Switzerland has pledged to keep its ski slopes open through the entire winter, much to the chagrin of its larger neighbours Germany, France and Italy.
On Wednesday, Swiss Health Minister Alain Berset presented a plan to cut infection risks on the slopes this winter.
A number of countries have indicated they will stop their citizens from travelling to Switzerland to ski or put in place serious quarantine restrictions in order to prevent outbreaks back home when skiers return.
Adopting the motto “avoiding a second Ischgl”, Berset laid out a range of ways in which skiing can be made safer, NZZ reports.
Swiss authorities are hoping the plans will thaw the continental resistance to their decision to keep the slopes open – and hopefully result in a flood of tourists.
As reported by the NZZ “the unmistakable message from the northern and southern neighbouring countries is that those who already have a comparatively high number of infections should not create potential hotspots in the winter sports resorts”.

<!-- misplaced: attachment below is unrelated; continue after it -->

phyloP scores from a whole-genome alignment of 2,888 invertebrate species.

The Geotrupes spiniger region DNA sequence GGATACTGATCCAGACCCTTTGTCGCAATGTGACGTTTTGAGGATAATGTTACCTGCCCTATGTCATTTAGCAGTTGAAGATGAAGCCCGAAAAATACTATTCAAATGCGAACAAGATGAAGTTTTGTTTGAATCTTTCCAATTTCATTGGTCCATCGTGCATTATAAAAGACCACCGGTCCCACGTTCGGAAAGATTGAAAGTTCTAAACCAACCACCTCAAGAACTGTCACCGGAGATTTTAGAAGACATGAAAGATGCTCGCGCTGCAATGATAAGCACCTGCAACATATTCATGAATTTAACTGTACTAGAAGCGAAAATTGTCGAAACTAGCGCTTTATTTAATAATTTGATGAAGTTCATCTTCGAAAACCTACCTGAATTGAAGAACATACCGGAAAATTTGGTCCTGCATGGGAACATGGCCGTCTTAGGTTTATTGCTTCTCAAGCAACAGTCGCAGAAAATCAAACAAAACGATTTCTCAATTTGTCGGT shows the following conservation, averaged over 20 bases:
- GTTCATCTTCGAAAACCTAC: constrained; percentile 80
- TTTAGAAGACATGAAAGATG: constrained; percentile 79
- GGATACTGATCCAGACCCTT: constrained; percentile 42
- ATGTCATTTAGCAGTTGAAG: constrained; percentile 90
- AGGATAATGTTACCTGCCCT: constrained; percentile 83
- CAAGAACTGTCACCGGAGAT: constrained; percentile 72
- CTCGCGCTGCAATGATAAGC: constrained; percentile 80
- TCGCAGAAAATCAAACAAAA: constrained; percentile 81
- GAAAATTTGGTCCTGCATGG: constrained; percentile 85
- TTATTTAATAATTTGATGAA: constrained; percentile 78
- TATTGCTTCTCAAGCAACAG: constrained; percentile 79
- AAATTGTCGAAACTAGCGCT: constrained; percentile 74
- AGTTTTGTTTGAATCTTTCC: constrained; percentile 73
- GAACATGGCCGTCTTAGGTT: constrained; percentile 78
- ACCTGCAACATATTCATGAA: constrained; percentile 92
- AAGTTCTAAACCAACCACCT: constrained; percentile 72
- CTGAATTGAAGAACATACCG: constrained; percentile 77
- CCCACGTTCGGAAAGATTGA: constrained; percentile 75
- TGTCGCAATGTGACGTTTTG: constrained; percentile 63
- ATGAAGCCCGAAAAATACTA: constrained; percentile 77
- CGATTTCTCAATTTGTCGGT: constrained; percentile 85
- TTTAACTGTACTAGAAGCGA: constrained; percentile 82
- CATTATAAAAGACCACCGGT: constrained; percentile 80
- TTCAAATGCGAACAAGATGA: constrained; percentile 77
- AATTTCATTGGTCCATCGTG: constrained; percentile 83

What measures will be adopted?
In the draft report presented to the cantons for discussion on Wednesday, a number of measures aimed at reducing the total number of skiers were included.
Two options are provided.
The first is a restriction of guest numbers to two-thirds of those who were in attendance at the same ski resort on the best-visited day of the previous year.
Alternately, the number of guests could be capped at 80 percent of the average attendance over Christmas across the past five years.
Are there any other measures?
In addition, cable cars may only be used to two thirds of capacity.
Distance rules should apply when queuing for ski lifts, Watson reports, while masks must also be worn at all times except for when skiing.
All ski areas need to apply for a permit from the cantonal authorities which references the steps being taken to avoid transmission of the virus.
Cantons will also need to provide evidence that there are sufficient beds in their local hospitals and medical centres to deal with a surge in infections.
Catering will also be restricted, with skiers only allowed to enter restaurants if a table is available – while all restaurants and ski huts must close at 3pm.
While Berset hopes that the measures will encourage Switzerland’s neighbours to release their residents to the slopes, Swiss media reports that the measures are likely to be too relaxed to bring about widespread support.